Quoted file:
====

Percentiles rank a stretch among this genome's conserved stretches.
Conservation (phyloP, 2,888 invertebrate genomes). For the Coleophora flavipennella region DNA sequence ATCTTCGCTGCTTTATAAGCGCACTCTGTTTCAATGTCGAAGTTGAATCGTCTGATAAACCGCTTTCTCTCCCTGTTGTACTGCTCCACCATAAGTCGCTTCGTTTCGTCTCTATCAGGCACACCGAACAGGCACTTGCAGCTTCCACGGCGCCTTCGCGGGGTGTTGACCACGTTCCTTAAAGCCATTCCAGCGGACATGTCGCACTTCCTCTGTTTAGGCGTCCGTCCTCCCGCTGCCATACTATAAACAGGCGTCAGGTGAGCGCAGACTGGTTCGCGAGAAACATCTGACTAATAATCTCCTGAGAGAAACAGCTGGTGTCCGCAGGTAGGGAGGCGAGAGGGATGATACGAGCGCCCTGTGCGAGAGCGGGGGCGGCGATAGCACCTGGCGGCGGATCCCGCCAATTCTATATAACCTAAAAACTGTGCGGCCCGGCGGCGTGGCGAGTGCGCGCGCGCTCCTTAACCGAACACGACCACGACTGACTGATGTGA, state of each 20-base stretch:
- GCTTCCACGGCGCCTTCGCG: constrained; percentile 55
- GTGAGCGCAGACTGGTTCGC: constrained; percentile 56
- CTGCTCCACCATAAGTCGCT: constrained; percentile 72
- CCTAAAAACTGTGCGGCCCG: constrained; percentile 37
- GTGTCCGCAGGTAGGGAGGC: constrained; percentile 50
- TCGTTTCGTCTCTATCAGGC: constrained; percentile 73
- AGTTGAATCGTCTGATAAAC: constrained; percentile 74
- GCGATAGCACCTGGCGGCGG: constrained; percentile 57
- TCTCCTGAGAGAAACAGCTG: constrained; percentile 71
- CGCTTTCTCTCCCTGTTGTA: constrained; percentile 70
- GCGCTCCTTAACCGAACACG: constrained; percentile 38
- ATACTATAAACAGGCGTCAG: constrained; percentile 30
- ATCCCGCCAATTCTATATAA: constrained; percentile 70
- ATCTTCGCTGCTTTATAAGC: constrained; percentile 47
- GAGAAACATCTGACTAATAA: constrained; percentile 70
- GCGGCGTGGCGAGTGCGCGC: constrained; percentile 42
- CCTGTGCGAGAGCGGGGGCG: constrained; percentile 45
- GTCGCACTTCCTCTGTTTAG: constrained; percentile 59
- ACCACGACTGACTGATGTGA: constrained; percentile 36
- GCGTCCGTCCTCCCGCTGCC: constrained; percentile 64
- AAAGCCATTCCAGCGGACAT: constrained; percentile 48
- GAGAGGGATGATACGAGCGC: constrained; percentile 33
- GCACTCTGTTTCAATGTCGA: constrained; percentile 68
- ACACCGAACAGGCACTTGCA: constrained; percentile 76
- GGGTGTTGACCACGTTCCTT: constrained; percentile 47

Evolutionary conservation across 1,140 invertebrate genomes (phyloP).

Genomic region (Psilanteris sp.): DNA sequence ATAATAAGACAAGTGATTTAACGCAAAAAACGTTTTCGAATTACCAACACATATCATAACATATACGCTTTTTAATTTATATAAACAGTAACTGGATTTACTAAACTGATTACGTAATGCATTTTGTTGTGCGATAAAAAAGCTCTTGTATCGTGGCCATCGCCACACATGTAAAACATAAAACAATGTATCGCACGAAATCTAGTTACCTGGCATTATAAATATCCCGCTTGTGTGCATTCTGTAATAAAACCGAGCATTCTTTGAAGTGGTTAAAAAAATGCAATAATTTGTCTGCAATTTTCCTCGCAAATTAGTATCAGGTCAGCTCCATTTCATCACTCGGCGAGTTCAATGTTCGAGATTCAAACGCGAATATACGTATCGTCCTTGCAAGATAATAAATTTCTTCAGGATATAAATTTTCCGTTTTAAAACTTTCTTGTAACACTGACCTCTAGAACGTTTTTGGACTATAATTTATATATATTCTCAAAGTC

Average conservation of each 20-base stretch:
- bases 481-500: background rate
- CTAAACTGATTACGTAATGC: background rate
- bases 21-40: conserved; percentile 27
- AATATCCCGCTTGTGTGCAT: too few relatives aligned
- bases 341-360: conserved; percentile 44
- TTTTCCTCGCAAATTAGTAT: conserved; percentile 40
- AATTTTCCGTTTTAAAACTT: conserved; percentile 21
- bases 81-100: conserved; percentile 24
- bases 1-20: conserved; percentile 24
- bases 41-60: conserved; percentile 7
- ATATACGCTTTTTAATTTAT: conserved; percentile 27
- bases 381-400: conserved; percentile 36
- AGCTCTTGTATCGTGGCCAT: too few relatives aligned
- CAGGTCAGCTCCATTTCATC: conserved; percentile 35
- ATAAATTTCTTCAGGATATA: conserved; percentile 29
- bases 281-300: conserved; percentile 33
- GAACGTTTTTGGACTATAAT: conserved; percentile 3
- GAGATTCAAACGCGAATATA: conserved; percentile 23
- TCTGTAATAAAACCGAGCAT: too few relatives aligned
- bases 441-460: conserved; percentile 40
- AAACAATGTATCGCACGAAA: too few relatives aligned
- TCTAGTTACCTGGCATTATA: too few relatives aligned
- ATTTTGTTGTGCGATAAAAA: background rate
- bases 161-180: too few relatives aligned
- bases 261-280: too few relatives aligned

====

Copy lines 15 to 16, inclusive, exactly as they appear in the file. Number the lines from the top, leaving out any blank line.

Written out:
- ATCCCGCCAATTCTATATAA: constrained; percentile 70
- ATCTTCGCTGCTTTATAAGC: constrained; percentile 47